If you follow Spring Street north from Crescent Spring, make the turn to the west at its northernmost bend, you’ll come to Grotto Spring.
This beautiful spring reservation is a must-stop for visitors in cars or on the tour tram. Inside its natural cave — enhanced by a stone arch — the temperature is cool and there is almost always at least one candle burning in the darkness.
Though we are behind on rainfall right now, you can still see a damp floor where spring waters sometimes drip through. After a long gully-washer, this sub-grade spring will sometimes flood out.
Don’t laugh, now! A lot of Eureka Springs’ streets are staircases! Just don’t try to drive up and down them. For that, we have Mountain, Owen and Pine Streets, among others!
Cora Pinckley Call’s long-sold souvenir book, “A Stairstep Town” is aptly titled. I drew from her work, among many others, for historical information when writing “The People of the Waters.” I still do sometimes.
I skipped Harding Spring! It resides on Spring Street between Sweet Spring and Crescent Spring, of course. A number of healings by water were reported here, including a rather famous one for blindness.
Harding Spring features the railed “lover’s leap” atop its steamboat rock, and a brand-new wooden staircase will take you to the top of it, and one of many enjoyable trails within our little city.
(Sorry that the marker is hard to read with the paper wasp nest on it.)
Crescent Spring is the next stop on our tour of Eureka’s spring reservations, set aside for public benefit early in the city’s history. This is the one for which Crescent Hotel is named, and you can still climb the stone steps up the hill to see that stately castle in the Ozarks. The current gazebo replaced the original one many decades after it had fallen into disrepair, and for many years was white with sage green trim. The current purple-and-aqua color scheme was applied in 2013 during a renovation. It features a copper roof, which has acquired a natural patina.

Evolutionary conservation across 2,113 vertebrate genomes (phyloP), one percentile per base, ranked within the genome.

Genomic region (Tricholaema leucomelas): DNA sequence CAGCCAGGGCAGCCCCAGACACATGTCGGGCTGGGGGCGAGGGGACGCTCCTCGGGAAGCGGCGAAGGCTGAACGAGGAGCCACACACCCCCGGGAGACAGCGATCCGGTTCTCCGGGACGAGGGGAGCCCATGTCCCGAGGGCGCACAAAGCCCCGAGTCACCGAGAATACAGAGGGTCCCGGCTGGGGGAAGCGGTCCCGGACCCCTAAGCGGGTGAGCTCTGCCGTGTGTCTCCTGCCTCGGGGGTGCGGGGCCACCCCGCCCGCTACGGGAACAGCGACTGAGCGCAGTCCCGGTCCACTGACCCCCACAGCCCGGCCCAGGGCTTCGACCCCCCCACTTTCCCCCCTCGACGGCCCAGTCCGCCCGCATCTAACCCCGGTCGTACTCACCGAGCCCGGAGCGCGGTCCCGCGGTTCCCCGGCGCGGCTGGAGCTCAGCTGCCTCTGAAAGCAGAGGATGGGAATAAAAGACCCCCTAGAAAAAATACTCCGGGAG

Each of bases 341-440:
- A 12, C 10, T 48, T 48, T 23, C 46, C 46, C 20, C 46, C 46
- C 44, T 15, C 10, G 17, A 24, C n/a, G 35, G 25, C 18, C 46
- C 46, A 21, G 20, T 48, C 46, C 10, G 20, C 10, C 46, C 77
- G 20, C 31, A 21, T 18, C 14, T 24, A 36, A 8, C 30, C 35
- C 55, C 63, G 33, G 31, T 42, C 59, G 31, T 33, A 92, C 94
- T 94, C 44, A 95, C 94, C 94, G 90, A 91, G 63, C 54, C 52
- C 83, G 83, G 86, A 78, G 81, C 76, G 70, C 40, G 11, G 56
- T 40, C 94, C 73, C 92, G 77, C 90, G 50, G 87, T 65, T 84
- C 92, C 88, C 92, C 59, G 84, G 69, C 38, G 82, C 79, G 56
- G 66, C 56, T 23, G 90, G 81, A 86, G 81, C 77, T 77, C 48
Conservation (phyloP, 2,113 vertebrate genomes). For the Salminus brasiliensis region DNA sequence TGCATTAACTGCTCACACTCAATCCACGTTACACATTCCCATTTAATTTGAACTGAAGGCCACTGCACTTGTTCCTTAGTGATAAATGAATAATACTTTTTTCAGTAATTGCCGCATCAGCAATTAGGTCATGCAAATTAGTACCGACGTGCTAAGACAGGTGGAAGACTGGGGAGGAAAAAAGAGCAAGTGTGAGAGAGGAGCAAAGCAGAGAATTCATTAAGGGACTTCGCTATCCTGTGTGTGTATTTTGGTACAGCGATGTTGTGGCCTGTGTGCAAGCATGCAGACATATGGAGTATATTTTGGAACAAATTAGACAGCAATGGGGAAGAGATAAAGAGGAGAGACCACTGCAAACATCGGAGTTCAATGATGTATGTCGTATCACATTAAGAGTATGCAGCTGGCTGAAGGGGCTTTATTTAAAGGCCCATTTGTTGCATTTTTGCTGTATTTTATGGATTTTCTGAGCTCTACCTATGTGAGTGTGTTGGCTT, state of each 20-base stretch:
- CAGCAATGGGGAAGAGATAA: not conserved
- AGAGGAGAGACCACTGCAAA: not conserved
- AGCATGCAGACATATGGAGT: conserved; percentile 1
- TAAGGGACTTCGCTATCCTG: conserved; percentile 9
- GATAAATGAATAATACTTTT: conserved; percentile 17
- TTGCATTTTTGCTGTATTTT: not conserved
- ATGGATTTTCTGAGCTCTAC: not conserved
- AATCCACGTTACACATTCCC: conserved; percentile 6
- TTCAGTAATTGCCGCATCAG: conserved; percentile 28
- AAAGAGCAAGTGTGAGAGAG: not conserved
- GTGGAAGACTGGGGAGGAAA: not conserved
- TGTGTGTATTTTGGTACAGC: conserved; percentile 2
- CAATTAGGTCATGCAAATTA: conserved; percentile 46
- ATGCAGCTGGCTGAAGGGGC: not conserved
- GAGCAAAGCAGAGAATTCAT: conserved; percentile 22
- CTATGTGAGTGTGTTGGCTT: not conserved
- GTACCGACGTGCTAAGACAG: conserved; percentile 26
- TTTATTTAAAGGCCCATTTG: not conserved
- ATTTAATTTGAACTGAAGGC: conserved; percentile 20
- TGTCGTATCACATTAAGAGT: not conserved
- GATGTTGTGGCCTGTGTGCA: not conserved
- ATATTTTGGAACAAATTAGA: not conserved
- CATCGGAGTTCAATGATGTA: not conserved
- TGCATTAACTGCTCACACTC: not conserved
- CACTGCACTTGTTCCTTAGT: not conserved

If you walk a couple of blocks southwest of Basin Spring, where our tour began yesterday, you’ll come to Calif Spring (various spellings throughout the years) on the grounds of the Eureka Springs Historical Museum. The spring is now sealed in a rock roundhouse, where in years past its waters were purified by ultraviolet light.
The museum gift shop kindly carries a few copies of my “People of the Waters” novels, if you’re in town and looking!
Collected from the ‘net a couple of years ago and since vanished, these last few stereoviews in my collection include a few more of the Crescent Hotel, the site of at least a couple of pivotal scenes in the “People of the Water” Cycle of novels.
Skylab, the first United States space station, was launched to orbit 50 years ago today, at 5:30 pm EST, May 14, 1973. It was a unique configuration of the Saturn V launch vehicle. The event figures into the story of the first novel in my series, “The Water Cure.”
This 1906 newspaper ad tells potential visitors that a pleasant horseback ride in the woods is available via the Frisco Railroad and its connecting line to Eureka Springs. Stan, one of the characters in my novel “The Water Cure,” works for that connecting line, the Missouri & North Arkansas Railroad. (St. Louis Daily Globe-Democrat)
I’m not sure whether the novel’s beast-of-burden Neddie would have taken riders or not. Perhaps Jen.
Enjoy 10 more of these stereoviews of Eureka Springs taken at the turn of the 20th Century (most by photographer D. Callahan). Viewed through a fairly common device then, known as a stereoscope, these provided 3-D views. This would have been within a few years of the arrival of Stan and Jen, characters in “The Water Cure” and its sequels in the “People of the Water” Cycle.
This is another stereoview of Eureka Springs, specifically of the original wooden depot that served from 1882-1912. At one point it had red trim and was fondly called “the little red depot.” This is the structure that Jen, Stan and George pass as they follow the tracks walking into town early in “The Water Cure.” Stan would eventually work in the engine shop there, the shed-like structure behind the depot.